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I've lived in this apartment for a couple of years and electricity have always been bad (a demand in power from a device systematically causes others to fade off).

I know that a power surge can cause serious/fatal damage to appliances but I'm seeking about the nature and mechanism of those effects.

Specifically, I'd like to know if those events are correlated together and to the electrical variability of the apartment:

1) Micro-wave and fridge recently stopped working (same beaker) at about the same time (fridge compressor didn't die though).
2) Now the PSU of the desktop is making extreme noise and I'm getting pretty convinced that I should stop using it.

So is it possible for power surges to inflict partial damage on electrical devices and if yes, is it likely?

  • Obviously only anecdotal, but the neighborhood I used to live in had horrible line characteristics. I think I ended up replacing 5 motherboards and 2 power supplies between 3 PCs in the 2 years before I started using a UPS with a line conditioner. Haven't had an issue since them. – Comintern Jan 28 '16 at 4:53
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[I]s it possible for power surges to inflict partial damage on electrical devices?

What you refer to as a power surge will most likely be a voltage spike, i.e. short but significant increase in the line voltage. This increased voltage will in the most general case lead to increased electrical currents in your devices, and this may kill them.

Simplest example: a light bulb that is specified for 230V will generate more light at higher voltages (because higher voltage -> higher current -> higher temperature of the filament -> more light), but due to the higher temperature, the filament will break earlier (as early as "instantly" if enough voltage is applied). Other simple examples might be motors which might run faster at higher voltages but will also suffer from the increased currents.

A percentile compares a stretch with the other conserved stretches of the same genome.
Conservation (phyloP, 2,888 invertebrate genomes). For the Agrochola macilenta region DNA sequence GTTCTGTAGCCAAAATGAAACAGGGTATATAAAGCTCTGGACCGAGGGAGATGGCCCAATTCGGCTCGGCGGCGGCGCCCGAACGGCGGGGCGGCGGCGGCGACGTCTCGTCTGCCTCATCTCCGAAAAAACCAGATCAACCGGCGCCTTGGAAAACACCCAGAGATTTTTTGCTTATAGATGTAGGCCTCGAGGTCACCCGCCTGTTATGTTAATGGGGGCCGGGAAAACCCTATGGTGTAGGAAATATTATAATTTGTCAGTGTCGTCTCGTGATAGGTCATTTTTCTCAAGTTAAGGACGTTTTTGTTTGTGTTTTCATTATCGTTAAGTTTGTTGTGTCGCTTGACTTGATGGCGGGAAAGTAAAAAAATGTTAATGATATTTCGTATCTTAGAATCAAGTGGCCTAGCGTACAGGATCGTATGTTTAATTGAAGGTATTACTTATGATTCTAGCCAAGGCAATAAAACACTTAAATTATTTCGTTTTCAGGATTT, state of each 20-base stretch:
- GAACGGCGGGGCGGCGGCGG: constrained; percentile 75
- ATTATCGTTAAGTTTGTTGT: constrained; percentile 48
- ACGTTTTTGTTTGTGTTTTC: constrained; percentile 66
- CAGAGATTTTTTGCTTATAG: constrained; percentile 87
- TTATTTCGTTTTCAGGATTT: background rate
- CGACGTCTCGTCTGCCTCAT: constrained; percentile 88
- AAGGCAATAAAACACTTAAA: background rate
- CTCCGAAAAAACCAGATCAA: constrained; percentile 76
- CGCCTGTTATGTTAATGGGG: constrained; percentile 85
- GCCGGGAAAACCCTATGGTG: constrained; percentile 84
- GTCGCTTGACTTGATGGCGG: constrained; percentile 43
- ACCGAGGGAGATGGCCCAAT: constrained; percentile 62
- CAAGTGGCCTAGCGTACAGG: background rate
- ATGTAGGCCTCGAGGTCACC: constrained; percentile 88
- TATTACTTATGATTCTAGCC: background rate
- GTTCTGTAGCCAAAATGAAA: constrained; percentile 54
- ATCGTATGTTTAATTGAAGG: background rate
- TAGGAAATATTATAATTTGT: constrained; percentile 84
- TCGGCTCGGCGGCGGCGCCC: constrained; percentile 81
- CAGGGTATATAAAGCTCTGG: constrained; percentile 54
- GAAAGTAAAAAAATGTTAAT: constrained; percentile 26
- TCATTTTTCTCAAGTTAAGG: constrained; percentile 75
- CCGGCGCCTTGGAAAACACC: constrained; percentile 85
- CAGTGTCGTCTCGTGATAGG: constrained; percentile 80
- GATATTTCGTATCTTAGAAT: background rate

Any devices involving semiconductor circuits (so, almost all nowadays, I guess) are also affected in the same way. Too much current -> too much heat -> broken device. It is quite possible that only a part of a device is affected and the consequences might vary from fancy noises to complete failures.

So yes, it is possible

and if yes, is it likely?

That totally depends on the nature of the voltage spike and the device.

I'd like to know if those events are correlated together and to the electrical variability of the apartment

There's no way of telling this for sure. It might be the case that the dying fridge was causing yet another voltage spike that further damaged the microwave oven, or the events might be completely unrelated.

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Yes, it is extremely likely for surges to inflict partial damage. The circuit board is the most sensitive component on most appliances, therefore it is the first to go out in a surge. The compressor on a fridge would be much more robust, therefore requiring a much larger surge to destroy it. Desktop power supplies are known to receive some damage from surges and still work to varying degrees. I've heard of PSUs working intermittently after surges and PSUs that lose some of their voltage regulation accuracy. With that in mind, using a PSU that has gone through a surge could be risky. If it started to give off-voltage to the motherboard and everything else, it could lead to premature failure of other components.

It may be worth it to invest in a good surge arrester, a few surge suppressors, and maybe even a ups for you computer. They can be expensive but not as expensive as the appliances, computers, and data that they can save.

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